Context context;
   public JGraphButton(ActionListener act, Context ctx) {
      super("Line graph"); //button label
      addActionListener(act); //add listener
      context = ctx; //copy context
   }
   //-------------------------------
   public void Execute() {
      context.setPenColor(Color.red); //set color of plot
      context.setLinePlot(); //set kind of plot
      context.readData("data.txt"); //read the data
      context.plot(); //plot the data
   }
}

The two strategy classes are pretty much the same: they set up the window size for plotting call a plot method specific for that display panel.

Line graph Strategy class:

public class LinePlotStrategy extends PlotStrategy {
   LinePlotPanel lp;
   public LinePlotStrategy() {
      super("Line plot");
      lp = new LinePlotPanel();
      getContentPane().add(lp);
   }
   public void plot(float[] xp, float[] yp) {
      x = xp; y = yp; //copy in data
      findBounds(); //sets maxes and mins
      setSize(width, height);
      setVisible(true);
      setBackground(Color.white);
      lp.setBounds(minX, minY, maxX, maxY);
      lp.plot(xp, yp, color); //set up plot data
      repaint(); //call paint to plot
   }
}

We create a PlotPanel class based on JPanel and derive two classes from it for the actual line and bar plots:

PlotPanel (Base class):

public class PlotPanel extends JPanel {
   float xfactor, yfactor;
   int xpmin, ypmin, xpmax, ypmax;
   float minX, maxX, minY, maxY;
   float x[], y[];
   Color color;
   //--------------------------------------------
   public void setBounds(float minx, float miny,
                                       float maxx, float maxy) {
      minX=minx; maxX= maxx;
      minY=miny; maxY = maxy;
   }
   //--------------------------------------------
   public void plot(float[] xp, float[] yp, Color c) {
      x = xp; //copy in the arrays
      y = yp;
      color = c; //and color
      //compute bounds and sclaing factors
      int w = getWidth() - getInsets().left - getInsets().right;
      int h = getHeight() - getInsets().top - getInsets().bottom;
      xfactor = (0.9f * w) / (maxX - minX);
      yfactor = (0.9f * h)/ (maxY - minY);
      xpmin = (int)(0.05f * w); ypmin = (int)(0.05f * h);
      xpmax = w - xpmin; ypmax = h - ypmin;
      repaint(); //this causes the actual plot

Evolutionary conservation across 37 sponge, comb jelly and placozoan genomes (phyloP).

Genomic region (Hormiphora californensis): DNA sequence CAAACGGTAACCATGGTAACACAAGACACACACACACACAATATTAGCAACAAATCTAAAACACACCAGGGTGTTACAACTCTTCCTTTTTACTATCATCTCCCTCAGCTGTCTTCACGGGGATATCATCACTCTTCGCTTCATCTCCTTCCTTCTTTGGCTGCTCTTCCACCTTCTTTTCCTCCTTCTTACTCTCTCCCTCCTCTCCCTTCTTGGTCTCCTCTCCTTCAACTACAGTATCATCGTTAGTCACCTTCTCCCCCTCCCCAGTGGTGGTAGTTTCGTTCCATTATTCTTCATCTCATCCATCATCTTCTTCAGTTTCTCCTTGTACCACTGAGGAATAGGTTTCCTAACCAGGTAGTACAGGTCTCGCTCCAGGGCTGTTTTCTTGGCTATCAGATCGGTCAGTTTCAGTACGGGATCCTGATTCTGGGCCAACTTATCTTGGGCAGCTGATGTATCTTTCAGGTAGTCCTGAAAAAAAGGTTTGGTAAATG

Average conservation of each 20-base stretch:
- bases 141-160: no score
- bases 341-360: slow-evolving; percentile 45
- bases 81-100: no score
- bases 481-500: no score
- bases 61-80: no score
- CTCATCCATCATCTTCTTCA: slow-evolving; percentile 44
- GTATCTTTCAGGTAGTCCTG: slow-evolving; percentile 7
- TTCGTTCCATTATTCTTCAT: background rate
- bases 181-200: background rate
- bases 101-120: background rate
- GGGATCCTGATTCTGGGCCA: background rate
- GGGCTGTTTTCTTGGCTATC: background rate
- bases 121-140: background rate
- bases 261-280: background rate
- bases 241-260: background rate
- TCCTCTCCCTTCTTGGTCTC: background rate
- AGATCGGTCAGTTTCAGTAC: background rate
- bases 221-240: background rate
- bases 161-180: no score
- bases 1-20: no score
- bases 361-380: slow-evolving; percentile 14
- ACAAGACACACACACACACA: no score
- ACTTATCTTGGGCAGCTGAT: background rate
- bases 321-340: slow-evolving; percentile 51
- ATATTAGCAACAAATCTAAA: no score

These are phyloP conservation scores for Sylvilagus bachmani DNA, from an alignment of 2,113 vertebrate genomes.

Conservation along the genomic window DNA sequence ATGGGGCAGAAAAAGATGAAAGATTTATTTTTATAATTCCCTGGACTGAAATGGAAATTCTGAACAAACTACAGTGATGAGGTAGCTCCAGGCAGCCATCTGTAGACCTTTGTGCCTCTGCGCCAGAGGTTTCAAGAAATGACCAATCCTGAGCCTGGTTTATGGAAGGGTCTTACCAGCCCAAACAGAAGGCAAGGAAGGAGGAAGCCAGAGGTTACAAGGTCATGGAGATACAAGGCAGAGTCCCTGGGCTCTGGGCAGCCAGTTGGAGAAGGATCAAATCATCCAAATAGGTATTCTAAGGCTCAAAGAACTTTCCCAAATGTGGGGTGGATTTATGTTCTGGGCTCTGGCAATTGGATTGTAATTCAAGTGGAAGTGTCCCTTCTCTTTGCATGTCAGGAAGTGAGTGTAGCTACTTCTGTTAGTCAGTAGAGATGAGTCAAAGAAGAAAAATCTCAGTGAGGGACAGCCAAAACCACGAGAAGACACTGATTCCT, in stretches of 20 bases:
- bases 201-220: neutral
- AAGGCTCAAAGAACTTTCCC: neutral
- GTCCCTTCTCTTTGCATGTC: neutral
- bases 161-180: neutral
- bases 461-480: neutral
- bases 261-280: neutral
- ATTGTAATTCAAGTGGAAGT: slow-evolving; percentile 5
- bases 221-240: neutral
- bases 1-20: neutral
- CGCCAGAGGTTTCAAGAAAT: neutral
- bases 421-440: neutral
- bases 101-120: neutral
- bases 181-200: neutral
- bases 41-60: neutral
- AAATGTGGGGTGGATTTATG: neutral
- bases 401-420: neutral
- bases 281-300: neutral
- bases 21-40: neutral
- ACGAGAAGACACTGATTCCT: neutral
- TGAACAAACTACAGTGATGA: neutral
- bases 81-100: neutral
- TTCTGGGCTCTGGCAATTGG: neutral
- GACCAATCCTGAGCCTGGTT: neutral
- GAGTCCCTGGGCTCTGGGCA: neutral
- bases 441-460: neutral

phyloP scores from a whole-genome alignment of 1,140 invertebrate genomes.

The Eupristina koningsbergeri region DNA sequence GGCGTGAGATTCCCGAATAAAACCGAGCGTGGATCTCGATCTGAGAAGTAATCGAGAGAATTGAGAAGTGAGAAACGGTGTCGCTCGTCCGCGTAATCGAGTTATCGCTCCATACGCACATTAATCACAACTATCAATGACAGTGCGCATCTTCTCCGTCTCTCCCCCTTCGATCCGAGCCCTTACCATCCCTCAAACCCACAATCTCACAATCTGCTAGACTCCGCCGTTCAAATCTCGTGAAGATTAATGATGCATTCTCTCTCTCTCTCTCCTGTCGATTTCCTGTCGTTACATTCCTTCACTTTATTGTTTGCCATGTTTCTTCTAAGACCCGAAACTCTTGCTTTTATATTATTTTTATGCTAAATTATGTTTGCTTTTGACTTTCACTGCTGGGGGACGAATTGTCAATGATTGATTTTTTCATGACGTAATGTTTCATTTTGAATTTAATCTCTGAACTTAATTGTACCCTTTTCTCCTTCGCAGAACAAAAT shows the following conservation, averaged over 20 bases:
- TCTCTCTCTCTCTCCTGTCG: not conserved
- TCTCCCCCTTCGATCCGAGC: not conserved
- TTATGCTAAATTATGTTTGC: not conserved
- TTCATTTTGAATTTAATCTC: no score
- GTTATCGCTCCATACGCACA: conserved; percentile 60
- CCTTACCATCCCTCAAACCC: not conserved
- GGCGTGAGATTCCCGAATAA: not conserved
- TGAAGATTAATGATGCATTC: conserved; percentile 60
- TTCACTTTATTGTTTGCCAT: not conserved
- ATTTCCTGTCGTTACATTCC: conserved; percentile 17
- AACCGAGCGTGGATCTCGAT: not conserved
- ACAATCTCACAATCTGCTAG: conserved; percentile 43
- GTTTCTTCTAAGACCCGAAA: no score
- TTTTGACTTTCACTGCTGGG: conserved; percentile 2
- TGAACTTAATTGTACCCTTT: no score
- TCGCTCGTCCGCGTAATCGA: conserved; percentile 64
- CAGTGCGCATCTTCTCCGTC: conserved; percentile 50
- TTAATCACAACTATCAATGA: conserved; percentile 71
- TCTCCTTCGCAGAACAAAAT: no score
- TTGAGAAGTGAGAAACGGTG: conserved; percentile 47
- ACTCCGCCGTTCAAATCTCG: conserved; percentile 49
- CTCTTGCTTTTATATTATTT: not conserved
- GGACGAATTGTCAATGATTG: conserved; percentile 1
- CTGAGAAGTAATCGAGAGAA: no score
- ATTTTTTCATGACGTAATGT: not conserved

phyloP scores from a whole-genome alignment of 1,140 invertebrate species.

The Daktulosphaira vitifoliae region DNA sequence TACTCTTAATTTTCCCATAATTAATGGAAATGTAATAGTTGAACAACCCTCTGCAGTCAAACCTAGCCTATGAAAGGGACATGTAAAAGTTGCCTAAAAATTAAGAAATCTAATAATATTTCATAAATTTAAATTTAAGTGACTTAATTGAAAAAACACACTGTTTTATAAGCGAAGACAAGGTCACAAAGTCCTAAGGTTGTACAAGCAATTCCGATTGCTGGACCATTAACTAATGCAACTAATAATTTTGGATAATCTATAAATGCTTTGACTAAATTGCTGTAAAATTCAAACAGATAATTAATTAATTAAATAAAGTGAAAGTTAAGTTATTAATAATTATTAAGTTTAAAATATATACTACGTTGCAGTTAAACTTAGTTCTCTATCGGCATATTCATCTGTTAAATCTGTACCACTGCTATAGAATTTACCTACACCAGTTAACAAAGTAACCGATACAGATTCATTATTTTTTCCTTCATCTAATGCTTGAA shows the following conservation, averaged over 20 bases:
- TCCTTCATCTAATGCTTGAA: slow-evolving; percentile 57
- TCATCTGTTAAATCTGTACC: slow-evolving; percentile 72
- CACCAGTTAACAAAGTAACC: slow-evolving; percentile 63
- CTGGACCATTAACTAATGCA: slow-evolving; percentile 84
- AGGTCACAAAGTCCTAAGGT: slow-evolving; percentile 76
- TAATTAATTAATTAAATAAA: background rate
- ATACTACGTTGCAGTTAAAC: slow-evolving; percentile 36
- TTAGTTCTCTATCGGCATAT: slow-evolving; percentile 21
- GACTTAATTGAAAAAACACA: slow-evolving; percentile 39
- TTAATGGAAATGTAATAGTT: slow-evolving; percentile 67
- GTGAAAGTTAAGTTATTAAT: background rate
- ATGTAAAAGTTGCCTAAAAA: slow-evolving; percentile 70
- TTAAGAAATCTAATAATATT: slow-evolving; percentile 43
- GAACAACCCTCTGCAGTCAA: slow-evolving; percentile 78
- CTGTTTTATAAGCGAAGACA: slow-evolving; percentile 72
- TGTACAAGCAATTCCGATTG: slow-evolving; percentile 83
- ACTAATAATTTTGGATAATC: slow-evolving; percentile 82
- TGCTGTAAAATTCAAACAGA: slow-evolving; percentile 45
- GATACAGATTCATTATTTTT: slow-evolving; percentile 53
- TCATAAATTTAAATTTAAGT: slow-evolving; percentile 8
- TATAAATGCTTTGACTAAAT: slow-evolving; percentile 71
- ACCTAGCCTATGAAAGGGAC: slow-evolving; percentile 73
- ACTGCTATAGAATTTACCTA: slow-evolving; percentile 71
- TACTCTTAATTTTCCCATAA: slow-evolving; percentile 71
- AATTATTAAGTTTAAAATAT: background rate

}
   //--------------------------------------
   protected int calcx(float xp) {
      return (int)((xp-minX) * xfactor + xpmin);
   }
   protected int calcy(float yp) {
      int ypnt = (int)((yp-minY) * yfactor);
      return ypmax - ypnt;
   }
}

LinePlotPanel (Derived classe): 

public class LinePlotPanel extends PlotPanel {
   public void paint(Graphics g) {
      int xp = calcx(x[0]); //get first point
      int yp = calcy(y[0]);
      g.setColor(Color.white); //flood background
      g.fillRect(0,0,getWidth(), getHeight());
      g.setColor(Color.black);
      //draw bounding rectangle
      g.drawRect(xpmin, ypmin, xpmax, ypmax);
      g.setColor(color);
      //draw line graph
      for(int i=1; i< x.length; i++) {
         int xp1 = calcx(x[i]); //get n+1st point
         int yp1 = calcy(y[i]);
         g.drawLine(xp, yp, xp1, yp1); //draw line
         xp = xp1; //copy for next loop
         yp = yp1;
      }
   }
}

Consequences

  • Families of related algorithms Alternative to subclassing of Context. What is the big deal? You still subclass Strategy!
  • Gives a choice of implementations
  • Clients must be aware of different Strategies
  • Communication overhead between Strategy and Context
  • Increase number of objects
  • Eliminates conditional statements. Replace in Context code like:
         switch ( flag ) {
           case A:  
                  doA();
                  break;
         case B:  
                  doB();
                  break;
         case C: 
                  doC();
                  break;
         }

With code like:

        strategy.do();
Tagged with: Design PatternJAVAObject Oriented